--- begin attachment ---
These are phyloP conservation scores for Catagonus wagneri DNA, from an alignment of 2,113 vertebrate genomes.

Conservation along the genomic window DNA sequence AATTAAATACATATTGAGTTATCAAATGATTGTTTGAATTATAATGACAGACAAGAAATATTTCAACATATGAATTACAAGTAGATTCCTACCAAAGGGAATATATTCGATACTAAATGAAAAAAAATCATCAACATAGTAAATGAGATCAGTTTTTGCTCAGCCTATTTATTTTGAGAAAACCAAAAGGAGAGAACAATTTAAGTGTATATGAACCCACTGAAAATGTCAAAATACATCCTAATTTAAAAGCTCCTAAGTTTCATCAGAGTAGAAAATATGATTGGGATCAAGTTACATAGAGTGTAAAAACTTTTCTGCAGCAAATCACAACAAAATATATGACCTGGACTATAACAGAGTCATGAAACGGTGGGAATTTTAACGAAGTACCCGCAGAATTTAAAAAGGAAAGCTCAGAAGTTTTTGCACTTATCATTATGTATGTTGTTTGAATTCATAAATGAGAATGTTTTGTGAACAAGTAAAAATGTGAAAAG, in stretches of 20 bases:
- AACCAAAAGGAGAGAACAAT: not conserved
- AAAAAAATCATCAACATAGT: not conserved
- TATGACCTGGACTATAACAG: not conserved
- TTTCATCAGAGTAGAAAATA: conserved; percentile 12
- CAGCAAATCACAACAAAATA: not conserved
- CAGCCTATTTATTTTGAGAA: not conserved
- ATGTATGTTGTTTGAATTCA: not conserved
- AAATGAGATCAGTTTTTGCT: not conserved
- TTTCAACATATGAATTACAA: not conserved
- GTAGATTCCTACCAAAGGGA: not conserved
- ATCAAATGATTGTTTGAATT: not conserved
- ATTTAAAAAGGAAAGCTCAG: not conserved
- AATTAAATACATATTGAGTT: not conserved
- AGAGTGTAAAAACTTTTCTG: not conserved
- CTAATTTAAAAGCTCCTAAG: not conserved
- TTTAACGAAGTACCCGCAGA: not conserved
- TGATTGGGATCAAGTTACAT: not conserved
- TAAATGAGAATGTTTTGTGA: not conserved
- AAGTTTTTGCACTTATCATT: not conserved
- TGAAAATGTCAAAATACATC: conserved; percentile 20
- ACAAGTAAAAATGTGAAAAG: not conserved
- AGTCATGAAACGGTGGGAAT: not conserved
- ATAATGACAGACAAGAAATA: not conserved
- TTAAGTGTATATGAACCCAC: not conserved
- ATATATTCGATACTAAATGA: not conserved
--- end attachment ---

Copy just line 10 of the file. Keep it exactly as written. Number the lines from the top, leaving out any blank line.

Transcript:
- AAATGAGATCAGTTTTTGCT: not conserved